Safety First! Cybersecurity in times of Corona

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March 16, 2021
Category: General

For more than a year now, more people worldwide have been working from home offices than ever before. The digitalization of the home has been turbo-charged, but the poor interconnections to companies have often been overlooked or accepted, as the focus was on speed of implementation and the need that everyone could continue to work and generate revenue. But that combination of speed and usability opens the door to new dangers from the web.

Home office: gateway for cyberattacks

While four percent of employees worked from home before the crisis, the figure was around 30 percent in the first lockdown in April 2020. At the end of January 2021, high Corona infection rates again meant that just under a quarter of the workforce was working exclusively or predominantly from a home office.

This growing number of remote workers are unable to control all aspects of their private space, which has suddenly become a professional one. This puts the security of the entire enterprise at risk. While cyber maturity varies across countries and cultures, the human dimension is critical, as security for remote work depends on building a “human firewall” of employees.

Global cybersecurity spending hit 36 billion EUR in 2020, representing a CAGR of 8.2% compared to 2017, while cloud security is expected to grow by 33.3%. In Germany alone, cybercrime caused costs of approximately 87.7 million EUR in 2019. And even though the figures for 2020 have not yet been published, we already reached a new high. (Source: Statista / e2 Security Analysis)


More security through cloud solutions

Cloud solutions are secure and viable products but keeping them secure is becoming increasingly difficult. The industry is challenged to invest in people, end-to-end security processes and governance to efficiently manage cloud operations while building a solid foundation to keep pace with the rapid evolution of the cloud.

Cloud security is the fastest growing segment in the IT security market, largely due to the increasing demand for cloud solutions resulting from the 2020 COVID-19 outbreak. Major cloud security risks include customer misconfiguration, mismanaged credentials, or insider theft. Data Privacy (GDPR) is a top priority for cloud security.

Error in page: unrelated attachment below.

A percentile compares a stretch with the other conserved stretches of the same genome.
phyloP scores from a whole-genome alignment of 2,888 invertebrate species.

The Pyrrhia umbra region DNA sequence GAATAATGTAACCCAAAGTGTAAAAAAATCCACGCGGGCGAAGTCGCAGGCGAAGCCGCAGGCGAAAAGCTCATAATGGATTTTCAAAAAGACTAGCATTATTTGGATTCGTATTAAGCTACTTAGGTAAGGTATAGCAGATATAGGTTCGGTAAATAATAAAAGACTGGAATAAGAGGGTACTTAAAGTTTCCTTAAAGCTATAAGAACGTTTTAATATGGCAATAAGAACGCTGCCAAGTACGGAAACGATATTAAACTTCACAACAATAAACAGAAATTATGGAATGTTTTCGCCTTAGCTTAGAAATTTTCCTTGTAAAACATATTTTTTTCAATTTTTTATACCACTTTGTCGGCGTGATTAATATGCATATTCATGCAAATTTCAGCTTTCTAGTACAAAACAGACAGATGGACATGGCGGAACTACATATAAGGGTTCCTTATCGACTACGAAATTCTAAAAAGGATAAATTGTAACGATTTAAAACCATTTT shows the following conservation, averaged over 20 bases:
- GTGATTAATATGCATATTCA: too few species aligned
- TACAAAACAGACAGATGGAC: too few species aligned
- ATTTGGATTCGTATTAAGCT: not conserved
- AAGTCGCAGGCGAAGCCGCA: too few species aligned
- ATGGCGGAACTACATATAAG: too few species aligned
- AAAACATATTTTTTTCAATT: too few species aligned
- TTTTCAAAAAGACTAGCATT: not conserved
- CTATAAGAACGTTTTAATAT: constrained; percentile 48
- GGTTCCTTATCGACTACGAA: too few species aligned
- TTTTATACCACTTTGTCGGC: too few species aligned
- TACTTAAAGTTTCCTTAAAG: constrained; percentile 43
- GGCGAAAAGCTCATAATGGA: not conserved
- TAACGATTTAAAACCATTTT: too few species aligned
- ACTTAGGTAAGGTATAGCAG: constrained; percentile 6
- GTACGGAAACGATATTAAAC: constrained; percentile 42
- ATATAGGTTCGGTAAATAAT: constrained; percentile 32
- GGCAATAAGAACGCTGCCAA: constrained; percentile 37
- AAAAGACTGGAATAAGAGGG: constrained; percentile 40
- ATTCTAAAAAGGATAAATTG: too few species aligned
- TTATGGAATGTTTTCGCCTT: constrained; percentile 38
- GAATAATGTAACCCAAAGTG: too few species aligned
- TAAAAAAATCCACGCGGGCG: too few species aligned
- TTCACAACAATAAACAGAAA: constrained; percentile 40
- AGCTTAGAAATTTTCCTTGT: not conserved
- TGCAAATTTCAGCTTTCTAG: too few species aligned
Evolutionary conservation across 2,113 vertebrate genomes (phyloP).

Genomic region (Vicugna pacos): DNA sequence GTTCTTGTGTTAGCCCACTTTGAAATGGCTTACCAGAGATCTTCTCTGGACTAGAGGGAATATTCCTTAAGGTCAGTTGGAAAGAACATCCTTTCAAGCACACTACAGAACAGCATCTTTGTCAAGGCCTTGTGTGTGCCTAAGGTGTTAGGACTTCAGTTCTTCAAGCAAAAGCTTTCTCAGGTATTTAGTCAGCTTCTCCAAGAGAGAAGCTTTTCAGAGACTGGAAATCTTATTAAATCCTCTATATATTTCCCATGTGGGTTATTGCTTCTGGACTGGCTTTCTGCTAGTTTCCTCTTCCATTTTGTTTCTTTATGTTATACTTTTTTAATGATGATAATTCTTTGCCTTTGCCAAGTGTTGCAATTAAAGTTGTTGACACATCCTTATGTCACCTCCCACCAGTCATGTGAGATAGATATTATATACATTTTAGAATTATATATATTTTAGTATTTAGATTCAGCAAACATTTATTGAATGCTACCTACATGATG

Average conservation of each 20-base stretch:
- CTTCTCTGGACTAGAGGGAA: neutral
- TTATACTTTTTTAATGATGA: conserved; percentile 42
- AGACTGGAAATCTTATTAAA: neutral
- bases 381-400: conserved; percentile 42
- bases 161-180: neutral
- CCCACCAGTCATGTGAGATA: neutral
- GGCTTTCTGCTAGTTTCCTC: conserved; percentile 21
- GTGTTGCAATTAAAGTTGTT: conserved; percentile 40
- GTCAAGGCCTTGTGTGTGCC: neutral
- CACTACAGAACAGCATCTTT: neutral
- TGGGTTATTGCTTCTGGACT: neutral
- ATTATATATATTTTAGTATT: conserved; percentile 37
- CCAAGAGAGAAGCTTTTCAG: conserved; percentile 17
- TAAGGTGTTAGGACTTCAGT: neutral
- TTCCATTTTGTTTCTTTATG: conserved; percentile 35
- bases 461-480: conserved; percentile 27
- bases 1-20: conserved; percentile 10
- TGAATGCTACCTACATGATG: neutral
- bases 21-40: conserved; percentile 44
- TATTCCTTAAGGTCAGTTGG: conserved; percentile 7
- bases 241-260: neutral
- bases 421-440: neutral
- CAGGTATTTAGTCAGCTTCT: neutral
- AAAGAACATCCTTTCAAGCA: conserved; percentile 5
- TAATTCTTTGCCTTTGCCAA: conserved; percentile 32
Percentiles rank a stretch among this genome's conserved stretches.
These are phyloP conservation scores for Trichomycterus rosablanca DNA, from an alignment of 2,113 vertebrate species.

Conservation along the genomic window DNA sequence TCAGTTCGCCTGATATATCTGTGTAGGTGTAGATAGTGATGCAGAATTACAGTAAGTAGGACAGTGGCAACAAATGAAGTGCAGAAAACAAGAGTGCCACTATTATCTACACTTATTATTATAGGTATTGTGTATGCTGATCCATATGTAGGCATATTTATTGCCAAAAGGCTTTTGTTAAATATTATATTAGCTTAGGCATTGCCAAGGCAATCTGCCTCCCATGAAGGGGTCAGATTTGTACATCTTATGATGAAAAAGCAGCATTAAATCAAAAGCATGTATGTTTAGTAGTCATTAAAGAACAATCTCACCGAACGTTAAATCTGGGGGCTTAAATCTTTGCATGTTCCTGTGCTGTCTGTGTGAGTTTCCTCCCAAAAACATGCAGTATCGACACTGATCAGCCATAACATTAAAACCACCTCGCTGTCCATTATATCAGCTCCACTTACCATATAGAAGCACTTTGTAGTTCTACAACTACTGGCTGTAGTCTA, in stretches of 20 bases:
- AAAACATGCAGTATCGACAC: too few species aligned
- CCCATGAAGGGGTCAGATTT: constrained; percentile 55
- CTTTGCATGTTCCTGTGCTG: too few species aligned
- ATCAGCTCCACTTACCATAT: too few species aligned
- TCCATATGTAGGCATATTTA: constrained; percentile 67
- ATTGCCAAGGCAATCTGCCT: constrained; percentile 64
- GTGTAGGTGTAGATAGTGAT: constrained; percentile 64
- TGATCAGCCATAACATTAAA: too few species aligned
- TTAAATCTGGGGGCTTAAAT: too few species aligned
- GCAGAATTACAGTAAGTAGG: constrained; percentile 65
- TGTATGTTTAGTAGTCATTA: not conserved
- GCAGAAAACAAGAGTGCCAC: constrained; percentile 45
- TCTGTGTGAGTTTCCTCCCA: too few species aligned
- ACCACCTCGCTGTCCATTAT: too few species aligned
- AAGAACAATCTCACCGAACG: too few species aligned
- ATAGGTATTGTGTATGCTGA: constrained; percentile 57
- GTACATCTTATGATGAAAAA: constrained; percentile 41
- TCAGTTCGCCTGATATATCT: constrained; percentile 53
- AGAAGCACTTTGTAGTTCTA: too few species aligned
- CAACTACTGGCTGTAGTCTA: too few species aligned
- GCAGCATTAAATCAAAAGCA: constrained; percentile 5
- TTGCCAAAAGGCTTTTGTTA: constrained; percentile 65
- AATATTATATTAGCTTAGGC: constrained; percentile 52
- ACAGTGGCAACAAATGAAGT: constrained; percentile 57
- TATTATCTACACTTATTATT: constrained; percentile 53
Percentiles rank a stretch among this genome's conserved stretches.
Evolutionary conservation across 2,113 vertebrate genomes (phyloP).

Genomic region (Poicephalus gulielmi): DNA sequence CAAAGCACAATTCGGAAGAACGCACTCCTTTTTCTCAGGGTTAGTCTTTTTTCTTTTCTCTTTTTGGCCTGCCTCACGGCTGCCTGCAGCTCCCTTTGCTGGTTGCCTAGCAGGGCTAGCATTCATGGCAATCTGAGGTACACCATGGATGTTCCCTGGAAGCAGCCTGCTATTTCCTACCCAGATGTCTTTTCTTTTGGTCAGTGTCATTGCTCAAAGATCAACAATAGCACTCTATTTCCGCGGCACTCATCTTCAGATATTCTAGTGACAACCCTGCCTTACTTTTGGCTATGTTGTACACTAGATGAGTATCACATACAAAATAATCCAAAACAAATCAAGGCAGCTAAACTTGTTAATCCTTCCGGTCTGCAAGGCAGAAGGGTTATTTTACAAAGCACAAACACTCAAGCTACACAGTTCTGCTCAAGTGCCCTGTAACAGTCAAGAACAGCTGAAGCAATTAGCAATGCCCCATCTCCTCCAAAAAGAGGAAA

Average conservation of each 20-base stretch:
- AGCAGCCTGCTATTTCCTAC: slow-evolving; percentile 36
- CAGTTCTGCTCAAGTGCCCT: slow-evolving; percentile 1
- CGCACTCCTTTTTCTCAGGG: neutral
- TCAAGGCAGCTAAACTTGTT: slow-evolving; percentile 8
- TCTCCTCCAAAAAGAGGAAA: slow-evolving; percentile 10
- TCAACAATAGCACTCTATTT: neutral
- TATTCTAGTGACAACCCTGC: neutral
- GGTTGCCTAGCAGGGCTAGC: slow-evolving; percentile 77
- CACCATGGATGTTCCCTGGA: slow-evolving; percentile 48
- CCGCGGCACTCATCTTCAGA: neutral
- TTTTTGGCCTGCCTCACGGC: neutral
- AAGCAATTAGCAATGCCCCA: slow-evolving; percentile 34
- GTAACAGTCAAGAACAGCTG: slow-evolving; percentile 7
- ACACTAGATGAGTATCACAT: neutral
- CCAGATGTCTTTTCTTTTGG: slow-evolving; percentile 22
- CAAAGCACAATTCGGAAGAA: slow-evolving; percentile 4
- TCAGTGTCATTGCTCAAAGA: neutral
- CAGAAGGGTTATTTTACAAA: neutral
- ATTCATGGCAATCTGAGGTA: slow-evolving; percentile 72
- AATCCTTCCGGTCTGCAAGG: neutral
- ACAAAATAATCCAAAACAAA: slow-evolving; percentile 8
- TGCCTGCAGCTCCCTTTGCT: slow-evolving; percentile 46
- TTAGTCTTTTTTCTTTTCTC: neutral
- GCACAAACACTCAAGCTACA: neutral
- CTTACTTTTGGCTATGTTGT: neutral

The Top 5 common cyberattacks experienced by companies are:

  • Phishing (37%)
  • Network intrusion (30%)
  • Inadvertent disclosure (12%)
  • Stolen / lost device data (10%)
  • System misconfiguration (4%)


Rethinking: Ensuring security from the start

Many of our systems today are optimized for efficiency, but this leaves them vulnerable when circumstances change abruptly. Overnight, organizations and governments around the world discovered they had critical dependencies on seemingly innocuous infrastructure components such as VPN networks, online stores, cloud -based video conferencing systems, and logistics organizations and suppliers. Consideration needs to be taken as to what other dependencies exist in IT systems or supply chains that should be “critical.”  Change in digital transformation must always include security planning. Before and not after the fact. That’s the only way to secure intellectual property and the success of companies.

TIP: Currently, there is a rise in real-time phishing proxies (RTPP) that can capture and use multi-factor authentication (MFA) codes. The RTPP acts as a man-in-the-middle and intercepts a victim’s transactions with a real website. Because the attack occurs in real time, the malicious website can automate the process of capturing and replaying temporary authentications such as MFA codes. It can even steal and reuse session cookies. The e2 Security team will be happy to advise you on these threats and how to deal with them.

By Andreas Flegel

Andreas Flegel is CEO at e2 Security GmbH. He has more than 20 years of industry expertise on both sides, mainly within the Chemical, Pharmaceutical, Automotive, MRO and Technology industry. Andreas has extensive experience in digital transformation, performance management, information systems and cyber. He helped business leaders to improve the way they do business, extract greater value from existing budgets and resources, and overcome productivity challenges.

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